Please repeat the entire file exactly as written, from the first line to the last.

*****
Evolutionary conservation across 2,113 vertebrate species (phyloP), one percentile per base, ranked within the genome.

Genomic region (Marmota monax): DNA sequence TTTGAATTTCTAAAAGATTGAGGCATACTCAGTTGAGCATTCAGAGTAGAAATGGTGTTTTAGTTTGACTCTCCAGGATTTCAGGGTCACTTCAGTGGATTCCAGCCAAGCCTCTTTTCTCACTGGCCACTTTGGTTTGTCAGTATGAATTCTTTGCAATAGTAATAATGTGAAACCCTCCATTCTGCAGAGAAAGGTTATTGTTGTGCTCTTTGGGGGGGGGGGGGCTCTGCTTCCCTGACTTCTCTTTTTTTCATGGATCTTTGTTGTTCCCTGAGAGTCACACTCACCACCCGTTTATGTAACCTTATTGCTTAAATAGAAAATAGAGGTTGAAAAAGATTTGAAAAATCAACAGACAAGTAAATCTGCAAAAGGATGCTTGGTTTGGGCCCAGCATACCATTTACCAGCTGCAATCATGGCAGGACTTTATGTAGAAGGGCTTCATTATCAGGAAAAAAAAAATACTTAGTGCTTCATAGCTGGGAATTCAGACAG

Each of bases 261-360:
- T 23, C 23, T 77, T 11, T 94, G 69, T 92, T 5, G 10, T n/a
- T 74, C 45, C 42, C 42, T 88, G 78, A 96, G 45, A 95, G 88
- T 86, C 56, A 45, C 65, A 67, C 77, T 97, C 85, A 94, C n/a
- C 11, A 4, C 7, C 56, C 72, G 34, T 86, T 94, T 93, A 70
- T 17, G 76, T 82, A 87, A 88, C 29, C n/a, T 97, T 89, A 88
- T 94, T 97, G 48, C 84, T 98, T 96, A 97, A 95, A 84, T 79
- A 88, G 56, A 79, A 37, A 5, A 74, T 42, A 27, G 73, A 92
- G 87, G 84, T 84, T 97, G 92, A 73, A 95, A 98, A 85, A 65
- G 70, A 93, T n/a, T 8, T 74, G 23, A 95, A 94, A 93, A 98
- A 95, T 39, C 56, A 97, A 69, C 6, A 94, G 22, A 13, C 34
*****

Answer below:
Evolutionary conservation across 2,113 vertebrate species (phyloP), one percentile per base, ranked within the genome.

Genomic region (Marmota monax): DNA sequence TTTGAATTTCTAAAAGATTGAGGCATACTCAGTTGAGCATTCAGAGTAGAAATGGTGTTTTAGTTTGACTCTCCAGGATTTCAGGGTCACTTCAGTGGATTCCAGCCAAGCCTCTTTTCTCACTGGCCACTTTGGTTTGTCAGTATGAATTCTTTGCAATAGTAATAATGTGAAACCCTCCATTCTGCAGAGAAAGGTTATTGTTGTGCTCTTTGGGGGGGGGGGGGCTCTGCTTCCCTGACTTCTCTTTTTTTCATGGATCTTTGTTGTTCCCTGAGAGTCACACTCACCACCCGTTTATGTAACCTTATTGCTTAAATAGAAAATAGAGGTTGAAAAAGATTTGAAAAATCAACAGACAAGTAAATCTGCAAAAGGATGCTTGGTTTGGGCCCAGCATACCATTTACCAGCTGCAATCATGGCAGGACTTTATGTAGAAGGGCTTCATTATCAGGAAAAAAAAAATACTTAGTGCTTCATAGCTGGGAATTCAGACAG

Each of bases 261-360:
- T 23, C 23, T 77, T 11, T 94, G 69, T 92, T 5, G 10, T n/a
- T 74, C 45, C 42, C 42, T 88, G 78, A 96, G 45, A 95, G 88
- T 86, C 56, A 45, C 65, A 67, C 77, T 97, C 85, A 94, C n/a
- C 11, A 4, C 7, C 56, C 72, G 34, T 86, T 94, T 93, A 70
- T 17, G 76, T 82, A 87, A 88, C 29, C n/a, T 97, T 89, A 88
- T 94, T 97, G 48, C 84, T 98, T 96, A 97, A 95, A 84, T 79
- A 88, G 56, A 79, A 37, A 5, A 74, T 42, A 27, G 73, A 92
- G 87, G 84, T 84, T 97, G 92, A 73, A 95, A 98, A 85, A 65
- G 70, A 93, T n/a, T 8, T 74, G 23, A 95, A 94, A 93, A 98
- A 95, T 39, C 56, A 97, A 69, C 6, A 94, G 22, A 13, C 34